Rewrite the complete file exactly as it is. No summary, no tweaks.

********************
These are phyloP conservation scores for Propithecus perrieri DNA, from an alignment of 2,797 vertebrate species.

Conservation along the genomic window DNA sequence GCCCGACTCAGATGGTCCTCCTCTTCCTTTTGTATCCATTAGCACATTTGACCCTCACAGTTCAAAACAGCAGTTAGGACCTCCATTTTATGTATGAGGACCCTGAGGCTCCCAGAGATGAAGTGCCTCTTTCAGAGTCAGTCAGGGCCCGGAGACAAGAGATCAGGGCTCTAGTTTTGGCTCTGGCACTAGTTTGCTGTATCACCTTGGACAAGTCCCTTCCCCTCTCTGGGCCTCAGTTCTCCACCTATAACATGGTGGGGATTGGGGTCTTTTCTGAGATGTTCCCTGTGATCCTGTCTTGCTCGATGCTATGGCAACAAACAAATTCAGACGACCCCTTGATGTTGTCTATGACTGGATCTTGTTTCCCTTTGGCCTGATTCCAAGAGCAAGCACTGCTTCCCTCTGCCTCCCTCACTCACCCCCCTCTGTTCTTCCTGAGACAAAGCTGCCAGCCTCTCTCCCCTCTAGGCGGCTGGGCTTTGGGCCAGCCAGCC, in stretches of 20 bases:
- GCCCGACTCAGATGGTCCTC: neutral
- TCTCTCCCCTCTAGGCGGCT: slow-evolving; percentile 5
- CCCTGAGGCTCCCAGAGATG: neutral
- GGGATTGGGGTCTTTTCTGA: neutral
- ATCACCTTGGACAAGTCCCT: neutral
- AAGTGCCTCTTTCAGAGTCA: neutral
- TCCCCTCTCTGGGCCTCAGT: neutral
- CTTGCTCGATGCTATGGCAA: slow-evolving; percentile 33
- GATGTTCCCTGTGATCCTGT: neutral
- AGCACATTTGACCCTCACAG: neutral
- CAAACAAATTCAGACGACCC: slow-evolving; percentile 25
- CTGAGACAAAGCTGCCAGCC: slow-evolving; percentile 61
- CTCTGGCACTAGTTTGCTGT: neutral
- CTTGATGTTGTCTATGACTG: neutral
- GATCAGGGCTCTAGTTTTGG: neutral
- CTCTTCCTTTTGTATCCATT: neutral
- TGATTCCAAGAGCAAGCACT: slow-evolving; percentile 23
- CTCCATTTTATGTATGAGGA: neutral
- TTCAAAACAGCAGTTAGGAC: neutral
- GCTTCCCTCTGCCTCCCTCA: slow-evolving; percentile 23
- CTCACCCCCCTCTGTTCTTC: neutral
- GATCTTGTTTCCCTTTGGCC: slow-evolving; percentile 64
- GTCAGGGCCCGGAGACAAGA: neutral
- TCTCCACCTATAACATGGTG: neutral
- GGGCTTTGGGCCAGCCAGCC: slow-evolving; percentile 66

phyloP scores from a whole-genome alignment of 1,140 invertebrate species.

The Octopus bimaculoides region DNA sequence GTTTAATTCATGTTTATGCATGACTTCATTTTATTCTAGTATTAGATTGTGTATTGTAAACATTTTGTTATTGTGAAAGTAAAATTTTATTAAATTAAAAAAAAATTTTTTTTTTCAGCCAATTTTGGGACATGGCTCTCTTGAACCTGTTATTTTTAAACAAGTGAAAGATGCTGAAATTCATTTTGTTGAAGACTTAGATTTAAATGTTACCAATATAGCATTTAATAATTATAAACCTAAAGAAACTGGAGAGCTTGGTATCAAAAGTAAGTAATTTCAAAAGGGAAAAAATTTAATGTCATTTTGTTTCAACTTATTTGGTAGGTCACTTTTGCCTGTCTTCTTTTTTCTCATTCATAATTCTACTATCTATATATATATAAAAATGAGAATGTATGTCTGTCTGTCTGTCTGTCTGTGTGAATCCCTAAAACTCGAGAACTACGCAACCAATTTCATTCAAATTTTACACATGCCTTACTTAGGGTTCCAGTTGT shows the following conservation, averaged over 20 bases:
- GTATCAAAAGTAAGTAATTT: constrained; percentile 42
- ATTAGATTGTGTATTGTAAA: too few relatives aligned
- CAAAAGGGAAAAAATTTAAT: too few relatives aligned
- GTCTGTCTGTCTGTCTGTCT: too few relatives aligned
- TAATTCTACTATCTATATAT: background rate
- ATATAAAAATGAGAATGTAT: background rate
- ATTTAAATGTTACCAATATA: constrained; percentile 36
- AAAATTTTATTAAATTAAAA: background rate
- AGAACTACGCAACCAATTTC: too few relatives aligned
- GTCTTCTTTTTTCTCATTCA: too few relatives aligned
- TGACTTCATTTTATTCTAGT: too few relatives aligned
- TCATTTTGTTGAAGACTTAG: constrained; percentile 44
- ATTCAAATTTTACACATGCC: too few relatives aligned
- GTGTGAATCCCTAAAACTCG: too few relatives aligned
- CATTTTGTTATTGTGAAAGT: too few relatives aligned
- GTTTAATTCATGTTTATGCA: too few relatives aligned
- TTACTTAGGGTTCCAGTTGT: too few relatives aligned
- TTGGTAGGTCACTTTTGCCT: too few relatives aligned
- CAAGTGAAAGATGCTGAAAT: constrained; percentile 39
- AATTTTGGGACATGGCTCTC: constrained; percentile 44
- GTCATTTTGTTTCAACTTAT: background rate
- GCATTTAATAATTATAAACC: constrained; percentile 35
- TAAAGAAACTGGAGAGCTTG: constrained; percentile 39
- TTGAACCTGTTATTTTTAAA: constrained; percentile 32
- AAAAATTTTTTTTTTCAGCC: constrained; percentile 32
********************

These are phyloP conservation scores for Propithecus perrieri DNA, from an alignment of 2,797 vertebrate species.

Conservation along the genomic window DNA sequence GCCCGACTCAGATGGTCCTCCTCTTCCTTTTGTATCCATTAGCACATTTGACCCTCACAGTTCAAAACAGCAGTTAGGACCTCCATTTTATGTATGAGGACCCTGAGGCTCCCAGAGATGAAGTGCCTCTTTCAGAGTCAGTCAGGGCCCGGAGACAAGAGATCAGGGCTCTAGTTTTGGCTCTGGCACTAGTTTGCTGTATCACCTTGGACAAGTCCCTTCCCCTCTCTGGGCCTCAGTTCTCCACCTATAACATGGTGGGGATTGGGGTCTTTTCTGAGATGTTCCCTGTGATCCTGTCTTGCTCGATGCTATGGCAACAAACAAATTCAGACGACCCCTTGATGTTGTCTATGACTGGATCTTGTTTCCCTTTGGCCTGATTCCAAGAGCAAGCACTGCTTCCCTCTGCCTCCCTCACTCACCCCCCTCTGTTCTTCCTGAGACAAAGCTGCCAGCCTCTCTCCCCTCTAGGCGGCTGGGCTTTGGGCCAGCCAGCC, in stretches of 20 bases:
- GCCCGACTCAGATGGTCCTC: neutral
- TCTCTCCCCTCTAGGCGGCT: slow-evolving; percentile 5
- CCCTGAGGCTCCCAGAGATG: neutral
- GGGATTGGGGTCTTTTCTGA: neutral
- ATCACCTTGGACAAGTCCCT: neutral
- AAGTGCCTCTTTCAGAGTCA: neutral
- TCCCCTCTCTGGGCCTCAGT: neutral
- CTTGCTCGATGCTATGGCAA: slow-evolving; percentile 33
- GATGTTCCCTGTGATCCTGT: neutral
- AGCACATTTGACCCTCACAG: neutral
- CAAACAAATTCAGACGACCC: slow-evolving; percentile 25
- CTGAGACAAAGCTGCCAGCC: slow-evolving; percentile 61
- CTCTGGCACTAGTTTGCTGT: neutral
- CTTGATGTTGTCTATGACTG: neutral
- GATCAGGGCTCTAGTTTTGG: neutral
- CTCTTCCTTTTGTATCCATT: neutral
- TGATTCCAAGAGCAAGCACT: slow-evolving; percentile 23
- CTCCATTTTATGTATGAGGA: neutral
- TTCAAAACAGCAGTTAGGAC: neutral
- GCTTCCCTCTGCCTCCCTCA: slow-evolving; percentile 23
- CTCACCCCCCTCTGTTCTTC: neutral
- GATCTTGTTTCCCTTTGGCC: slow-evolving; percentile 64
- GTCAGGGCCCGGAGACAAGA: neutral
- TCTCCACCTATAACATGGTG: neutral
- GGGCTTTGGGCCAGCCAGCC: slow-evolving; percentile 66

phyloP scores from a whole-genome alignment of 1,140 invertebrate species.

The Octopus bimaculoides region DNA sequence GTTTAATTCATGTTTATGCATGACTTCATTTTATTCTAGTATTAGATTGTGTATTGTAAACATTTTGTTATTGTGAAAGTAAAATTTTATTAAATTAAAAAAAAATTTTTTTTTTCAGCCAATTTTGGGACATGGCTCTCTTGAACCTGTTATTTTTAAACAAGTGAAAGATGCTGAAATTCATTTTGTTGAAGACTTAGATTTAAATGTTACCAATATAGCATTTAATAATTATAAACCTAAAGAAACTGGAGAGCTTGGTATCAAAAGTAAGTAATTTCAAAAGGGAAAAAATTTAATGTCATTTTGTTTCAACTTATTTGGTAGGTCACTTTTGCCTGTCTTCTTTTTTCTCATTCATAATTCTACTATCTATATATATATAAAAATGAGAATGTATGTCTGTCTGTCTGTCTGTCTGTGTGAATCCCTAAAACTCGAGAACTACGCAACCAATTTCATTCAAATTTTACACATGCCTTACTTAGGGTTCCAGTTGT shows the following conservation, averaged over 20 bases:
- GTATCAAAAGTAAGTAATTT: constrained; percentile 42
- ATTAGATTGTGTATTGTAAA: too few relatives aligned
- CAAAAGGGAAAAAATTTAAT: too few relatives aligned
- GTCTGTCTGTCTGTCTGTCT: too few relatives aligned
- TAATTCTACTATCTATATAT: background rate
- ATATAAAAATGAGAATGTAT: background rate
- ATTTAAATGTTACCAATATA: constrained; percentile 36
- AAAATTTTATTAAATTAAAA: background rate
- AGAACTACGCAACCAATTTC: too few relatives aligned
- GTCTTCTTTTTTCTCATTCA: too few relatives aligned
- TGACTTCATTTTATTCTAGT: too few relatives aligned
- TCATTTTGTTGAAGACTTAG: constrained; percentile 44
- ATTCAAATTTTACACATGCC: too few relatives aligned
- GTGTGAATCCCTAAAACTCG: too few relatives aligned
- CATTTTGTTATTGTGAAAGT: too few relatives aligned
- GTTTAATTCATGTTTATGCA: too few relatives aligned
- TTACTTAGGGTTCCAGTTGT: too few relatives aligned
- TTGGTAGGTCACTTTTGCCT: too few relatives aligned
- CAAGTGAAAGATGCTGAAAT: constrained; percentile 39
- AATTTTGGGACATGGCTCTC: constrained; percentile 44
- GTCATTTTGTTTCAACTTAT: background rate
- GCATTTAATAATTATAAACC: constrained; percentile 35
- TAAAGAAACTGGAGAGCTTG: constrained; percentile 39
- TTGAACCTGTTATTTTTAAA: constrained; percentile 32
- AAAAATTTTTTTTTTCAGCC: constrained; percentile 32